Residents should expect - demand - their governments spend money wisely.
Using that standard, a recent discussion by the Rock Hill City Council did what it was expected to do - discuss how money is being spent, no matter how large or small the amount.
On further examination, the discussions might not be good government, or good for business, and are at least symptomatic of a problem that affects too many governing bodies - taking too much time to discuss the small stuff because it's easier to understand than the big picture.
At issue in this case was how to spend money collected from tourists. For governments it's the best kind of money - you don't have to provide services to tourists, such as educating their children or picking up their garbage.
Because it is tourism money, it comes with strings attached. You can't use the money to offset rising utility costs, you can't use the money to cut the tax rate and you can't use the money to pay most salaries. It is for what it says, tourism.
Rock Hill's City Council was discussing how to spend unspent money from the 2009-2010 fiscal year - about $315,597.
There was little discussion about spending $168,000 for a park at the Riverwalk, or $94,000 to improve canoe and kayak access to the Catawba River. There were a couple questions about spending $55,000 to reconfigure the amphitheater adjacent to City Hall and no questions about spending $37,500 to add a batting cage and recondition the four baseballs field at Hargett Park.
No, most of the discussion was about the smallest of requests - $20,000 to market the Old Town walking tour. In the words of the council, "that's a lot of money" to spend on marketing.
In reality it's not a lot of money - in the big picture. Rock Hill gets about $4 million annually in tourism tax dollars, most of it from the 3 percent lodging tax and the 2 percent food and beverage tax. The marketing request, then, is one-half a percent of the total budget.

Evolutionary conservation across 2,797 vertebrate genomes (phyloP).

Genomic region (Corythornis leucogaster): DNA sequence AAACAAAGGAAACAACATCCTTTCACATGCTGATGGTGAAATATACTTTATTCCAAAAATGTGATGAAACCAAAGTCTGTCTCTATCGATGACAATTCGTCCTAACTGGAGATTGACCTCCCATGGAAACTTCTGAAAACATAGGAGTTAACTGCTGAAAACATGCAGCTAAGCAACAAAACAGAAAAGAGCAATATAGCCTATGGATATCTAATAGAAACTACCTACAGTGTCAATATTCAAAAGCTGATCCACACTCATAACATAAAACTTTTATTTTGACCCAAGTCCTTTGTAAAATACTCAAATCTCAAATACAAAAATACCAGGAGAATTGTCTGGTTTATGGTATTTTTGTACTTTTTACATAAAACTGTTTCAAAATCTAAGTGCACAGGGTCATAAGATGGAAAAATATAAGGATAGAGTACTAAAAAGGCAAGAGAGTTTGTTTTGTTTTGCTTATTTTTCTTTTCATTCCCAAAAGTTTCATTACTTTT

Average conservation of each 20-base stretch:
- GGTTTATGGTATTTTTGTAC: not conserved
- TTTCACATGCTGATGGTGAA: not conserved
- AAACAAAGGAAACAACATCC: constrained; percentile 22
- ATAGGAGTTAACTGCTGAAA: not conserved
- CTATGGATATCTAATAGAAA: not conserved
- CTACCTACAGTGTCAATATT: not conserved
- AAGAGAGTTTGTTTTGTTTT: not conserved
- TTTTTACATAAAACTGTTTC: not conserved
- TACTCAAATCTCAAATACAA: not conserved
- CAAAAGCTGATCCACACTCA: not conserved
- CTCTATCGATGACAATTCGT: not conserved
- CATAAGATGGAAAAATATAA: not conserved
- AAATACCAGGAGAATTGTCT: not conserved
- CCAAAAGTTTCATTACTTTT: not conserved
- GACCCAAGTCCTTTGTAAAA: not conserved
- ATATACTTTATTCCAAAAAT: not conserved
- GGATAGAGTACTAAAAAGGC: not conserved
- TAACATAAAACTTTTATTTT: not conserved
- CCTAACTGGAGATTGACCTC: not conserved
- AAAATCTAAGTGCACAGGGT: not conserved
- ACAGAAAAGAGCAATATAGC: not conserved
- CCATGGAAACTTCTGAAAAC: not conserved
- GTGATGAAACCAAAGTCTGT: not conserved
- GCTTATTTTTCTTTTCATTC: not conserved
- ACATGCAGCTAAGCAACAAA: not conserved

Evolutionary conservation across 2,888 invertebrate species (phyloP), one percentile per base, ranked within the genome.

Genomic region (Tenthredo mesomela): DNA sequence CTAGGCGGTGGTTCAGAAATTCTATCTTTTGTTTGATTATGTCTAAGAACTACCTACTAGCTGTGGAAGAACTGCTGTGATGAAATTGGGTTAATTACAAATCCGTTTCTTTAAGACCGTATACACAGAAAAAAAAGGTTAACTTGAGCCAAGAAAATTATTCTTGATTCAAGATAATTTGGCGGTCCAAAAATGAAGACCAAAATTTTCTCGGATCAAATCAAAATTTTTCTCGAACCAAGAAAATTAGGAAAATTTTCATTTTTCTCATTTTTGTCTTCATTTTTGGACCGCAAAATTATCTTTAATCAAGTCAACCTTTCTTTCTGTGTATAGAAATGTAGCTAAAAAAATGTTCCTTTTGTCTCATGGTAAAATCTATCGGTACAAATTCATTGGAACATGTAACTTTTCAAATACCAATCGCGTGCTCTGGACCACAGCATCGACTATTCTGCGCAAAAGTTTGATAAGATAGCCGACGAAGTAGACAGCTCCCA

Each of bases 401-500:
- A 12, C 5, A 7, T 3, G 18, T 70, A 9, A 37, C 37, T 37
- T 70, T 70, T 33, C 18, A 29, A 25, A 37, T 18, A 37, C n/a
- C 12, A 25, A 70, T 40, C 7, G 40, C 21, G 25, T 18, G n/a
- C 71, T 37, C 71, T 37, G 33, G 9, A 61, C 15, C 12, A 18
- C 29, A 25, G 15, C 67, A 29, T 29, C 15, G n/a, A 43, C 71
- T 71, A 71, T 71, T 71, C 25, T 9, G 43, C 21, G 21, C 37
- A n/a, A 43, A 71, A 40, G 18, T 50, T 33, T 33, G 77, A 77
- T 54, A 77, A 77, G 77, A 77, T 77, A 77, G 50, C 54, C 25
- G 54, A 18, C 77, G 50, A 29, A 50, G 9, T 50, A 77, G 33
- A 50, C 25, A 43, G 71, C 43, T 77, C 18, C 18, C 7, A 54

It's not a lot of money to buy regional ads. Two ads in publications such as Southern Living or the AAA magazine can easily exceed $9,000.
The unexpected attention caught city staff off guard. They didn't have the details the City Council wanted, but promised to get them.
The new walking tour is a vast improvement over what the city once had - cassette tapes and walkmans.
The tour - a little over a mile - loops through downtown. It's the kind of tour where you need to look up, down and all around - details are everywhere, including on utility boxes. You also need to listen - the blare of a train horn will remind you we're a railroading town - and even stop to smell - the flowers and food aromas.
Some of the history we share. Building hotels by public subscription was pretty common in the 1920s.
What's uncommon is Rock Hill's Andrew Jackson still stands, albeit it's no longer a hotel. Only a few communities have managed to keep these old hotels and return them to their former glory.
Other history is about businesses that have come and gone. Reminders of their names still can be found on signs, some polished, others fading, some forever chiseled into rock.
Rock Hill has the Old Town Bistro restaurant on Main Street where 51 years ago students from Friendship Junior College tried to order food but were arrested instead because of their race.
While it may not be unique, the walking tour is pretty high tech. You can listen to the tour by borrowing an MP3 player, dial a phone number to learn about each tour site, or call up the tour on the Internet with your smart phone.
It's also a good example of a public-private partnership, as the city worked with local schools and Winthrop University, Comporium Communications, Historic Rock Hill and the Rock Hill-York County Convention and Visitor's Bureau to develop and fund the walking tour.
In fact, the budget for marketing and improving the tour includes $3,000 from Comporium and $12,000 from the visitor's bureau, bringing the total to $35,000.
Undoubtedly the marketing request will pass when the council has all the answers. It is likely to be the last time the council questions marketing the tour. Budgets for other downtown favorites such as the Come-See-Me festival or the holiday parade already have marketing factored in.
Hopefully, in the longer run, council will remember the big picture - that for every dollar spend on tourism sites and marketing them, the return is about $10.
And in this case, that's good news for downtown merchants, because the folks who come to walk our downtown will have the discretionary dollars to eat lunch, sip a libation or shop - providing we have something to offer.